Then I went back to a Baptist Seminary in the midwest and started to come out. That is also where I had my first sexual encounter, in the dorm of the Baptist Seminary. Eventually I came to the place of full acceptance, but it was a journey, especially in the institutional church where in the 80′s homosexuality was viewed as anything from some kind of heinous crime against nature to an embarrassment which could screw up one’s chances to fulfill one’s calling as a minister.
Thankfully, that is gradually changing. I am still single, but not because I think of that as more “Christian.” I am single because I haven’t met the right guy yet. I hope it happens someday.
Collectively, Evangelical Christians are known as the major faith group most closely opposed to recognition and acceptance of LGBT relationships or civil rights, but even here, there is change, far more than most people recognize. Research evidence shows that younger evangelicals, especially the millenial generation, have very different concerns to their elders, and a substantial minority do not share their strong opposition to homosexuality and same – sex relationships, or to marriage and family equality. Some are actively promoting lgbt inclusion in their writing (Jay Bakker) or advocacy (Kathy Baldock), and evangelical scholars have produced some good LGBT – supportive books on scripture. Like Doug Johnson, there are more pastors who have found ways to serve openly. There are Baptist counterparts to the Catholic organisations Dignity and Quest: The Association of Welcoming and Affirming Baptists in the US, and Affirming Baptists in the UK. Some Baptists, as in all other denominations, are actively promoting marriage equality. (In South Carolina, lesbian pastor Nancy Petty at Pullen Memorial Baptist Church is refusing to sign marriage licences for any couples – until she can legally do so for all).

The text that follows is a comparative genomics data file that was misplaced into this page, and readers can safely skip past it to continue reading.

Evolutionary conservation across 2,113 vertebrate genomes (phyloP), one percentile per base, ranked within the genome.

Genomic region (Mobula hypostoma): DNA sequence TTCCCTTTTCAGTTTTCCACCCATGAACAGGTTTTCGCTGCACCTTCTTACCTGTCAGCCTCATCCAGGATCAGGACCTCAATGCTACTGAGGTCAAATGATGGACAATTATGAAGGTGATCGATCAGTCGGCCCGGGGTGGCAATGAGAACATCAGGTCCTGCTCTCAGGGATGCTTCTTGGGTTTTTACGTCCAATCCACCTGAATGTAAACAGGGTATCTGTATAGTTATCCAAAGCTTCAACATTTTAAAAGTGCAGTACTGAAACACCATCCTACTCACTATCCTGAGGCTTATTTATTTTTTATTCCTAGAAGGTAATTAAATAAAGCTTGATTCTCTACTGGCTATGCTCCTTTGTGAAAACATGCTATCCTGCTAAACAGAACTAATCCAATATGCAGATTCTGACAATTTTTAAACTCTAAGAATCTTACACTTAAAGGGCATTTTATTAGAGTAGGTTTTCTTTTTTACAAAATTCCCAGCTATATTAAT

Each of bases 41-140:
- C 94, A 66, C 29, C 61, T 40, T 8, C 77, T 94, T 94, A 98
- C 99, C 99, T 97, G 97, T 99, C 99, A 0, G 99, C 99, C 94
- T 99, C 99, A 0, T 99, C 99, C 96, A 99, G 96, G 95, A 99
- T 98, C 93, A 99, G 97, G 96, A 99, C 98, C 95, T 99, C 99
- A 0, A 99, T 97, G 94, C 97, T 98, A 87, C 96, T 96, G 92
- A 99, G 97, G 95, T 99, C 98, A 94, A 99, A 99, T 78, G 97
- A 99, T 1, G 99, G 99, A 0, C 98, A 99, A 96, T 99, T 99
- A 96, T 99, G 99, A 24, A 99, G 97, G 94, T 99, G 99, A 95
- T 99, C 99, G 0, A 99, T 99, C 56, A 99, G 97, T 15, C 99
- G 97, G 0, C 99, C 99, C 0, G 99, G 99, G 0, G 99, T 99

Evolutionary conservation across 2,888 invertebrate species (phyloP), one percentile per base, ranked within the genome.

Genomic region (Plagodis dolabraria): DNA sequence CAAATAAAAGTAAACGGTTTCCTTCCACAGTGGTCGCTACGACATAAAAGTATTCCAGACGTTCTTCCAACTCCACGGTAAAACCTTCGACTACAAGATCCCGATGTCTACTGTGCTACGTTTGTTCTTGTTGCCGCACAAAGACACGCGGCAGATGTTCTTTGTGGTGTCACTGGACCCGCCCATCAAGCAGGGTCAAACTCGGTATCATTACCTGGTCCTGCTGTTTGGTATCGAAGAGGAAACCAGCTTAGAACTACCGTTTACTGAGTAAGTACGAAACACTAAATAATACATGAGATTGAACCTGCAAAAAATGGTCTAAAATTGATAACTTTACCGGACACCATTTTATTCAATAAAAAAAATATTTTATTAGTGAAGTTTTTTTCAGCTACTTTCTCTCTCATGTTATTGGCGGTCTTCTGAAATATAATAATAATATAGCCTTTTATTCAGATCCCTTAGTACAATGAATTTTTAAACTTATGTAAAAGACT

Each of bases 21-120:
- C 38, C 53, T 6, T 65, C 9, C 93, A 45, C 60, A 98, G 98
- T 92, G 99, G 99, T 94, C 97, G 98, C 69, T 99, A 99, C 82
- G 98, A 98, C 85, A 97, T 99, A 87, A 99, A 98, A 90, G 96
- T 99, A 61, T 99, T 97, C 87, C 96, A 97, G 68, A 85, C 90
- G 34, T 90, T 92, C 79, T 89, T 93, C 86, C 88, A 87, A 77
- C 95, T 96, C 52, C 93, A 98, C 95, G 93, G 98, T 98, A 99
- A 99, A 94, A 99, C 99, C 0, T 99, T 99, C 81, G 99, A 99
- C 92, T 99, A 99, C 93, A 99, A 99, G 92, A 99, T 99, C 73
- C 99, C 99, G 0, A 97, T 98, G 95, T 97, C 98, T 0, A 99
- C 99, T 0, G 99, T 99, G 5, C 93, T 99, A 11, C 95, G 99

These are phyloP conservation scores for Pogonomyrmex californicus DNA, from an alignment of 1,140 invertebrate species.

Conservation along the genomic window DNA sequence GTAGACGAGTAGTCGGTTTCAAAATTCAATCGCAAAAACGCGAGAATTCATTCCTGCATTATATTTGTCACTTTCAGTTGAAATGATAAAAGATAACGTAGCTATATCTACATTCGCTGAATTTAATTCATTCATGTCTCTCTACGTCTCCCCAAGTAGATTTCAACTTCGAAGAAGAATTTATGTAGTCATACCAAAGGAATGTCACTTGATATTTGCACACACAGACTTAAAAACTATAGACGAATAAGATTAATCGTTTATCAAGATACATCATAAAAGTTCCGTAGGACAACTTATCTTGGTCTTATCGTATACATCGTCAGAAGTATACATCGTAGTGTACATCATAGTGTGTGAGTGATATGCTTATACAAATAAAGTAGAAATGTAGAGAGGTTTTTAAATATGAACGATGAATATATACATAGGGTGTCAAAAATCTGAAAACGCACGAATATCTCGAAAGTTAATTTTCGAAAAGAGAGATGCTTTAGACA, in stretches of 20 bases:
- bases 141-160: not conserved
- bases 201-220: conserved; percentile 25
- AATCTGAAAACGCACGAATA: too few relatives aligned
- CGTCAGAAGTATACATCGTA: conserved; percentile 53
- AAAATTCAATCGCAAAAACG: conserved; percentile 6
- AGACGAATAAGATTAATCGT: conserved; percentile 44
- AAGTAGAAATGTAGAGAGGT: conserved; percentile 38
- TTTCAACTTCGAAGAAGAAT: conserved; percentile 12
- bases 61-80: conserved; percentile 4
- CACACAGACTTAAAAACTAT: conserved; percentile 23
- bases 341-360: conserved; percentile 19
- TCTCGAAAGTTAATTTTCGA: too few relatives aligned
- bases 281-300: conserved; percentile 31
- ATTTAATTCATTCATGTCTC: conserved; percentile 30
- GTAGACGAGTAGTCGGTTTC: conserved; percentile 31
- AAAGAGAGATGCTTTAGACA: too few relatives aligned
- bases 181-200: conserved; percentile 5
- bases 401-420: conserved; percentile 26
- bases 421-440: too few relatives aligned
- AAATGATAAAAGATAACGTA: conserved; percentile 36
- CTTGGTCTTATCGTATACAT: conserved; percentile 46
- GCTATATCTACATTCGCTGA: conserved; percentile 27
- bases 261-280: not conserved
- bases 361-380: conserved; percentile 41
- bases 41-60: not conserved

Orthodox Jewish gay wedding
Finally, just in case anyone imagines that progress to inclusion is limited to European and North American Christian groups, it is not. Change has if anything been swifter among Jews, and is beginning to stir also in Islamic groups, and in some African countries. I’m not going to give examples for all of these, but here’s one remarkable example from Orthodox Jewry:
Yasher Koach to chatanim (חתנים or grooms) Yoni Bock and Ron Kaplan!
Standing in matching kittle’s (קיטלנים or traditionally white linen robes that Ashkenazim are known to be buried in after wearing it to their wedding as well as annually on Yom Kippur to signify purity, holiness and new beginnings) and orange kippah’s (כִּפוֹת or platter-shaped head caps worn for respect) the two men stood under the chupah (a symbol of the home that the couple will build together) in Washington D.C. holding hands.
(Presiding at this wedding was Rabbi Steven Greenberg, author of the groundbreaking study of homosexuality in Judaism, “Wrestling with God and Men“).
- English Bishop Backs Gay Marriage: Queer Ferment in the Anglican Church.
- Bringing the “Good News” to Queer Christians: My Vision for Queering the Church.
- At this Nashville church, once-shunned gays fuel growth
- For Full Inclusion in Church, Be “Comfortable in Your Own Skin”
- Christian Repentance for Sin (of Homophobia)
- James Stoll, Unitarian Pioneer of LGBT Inclusion in Church
- Huffpost’s “15 Inspiring LGBT Religious Leaders”. Who’s Not on the List?
- Doug Johnson, Gay Chaplain (Simpson College, ’78) (biblethumpingliberal.com)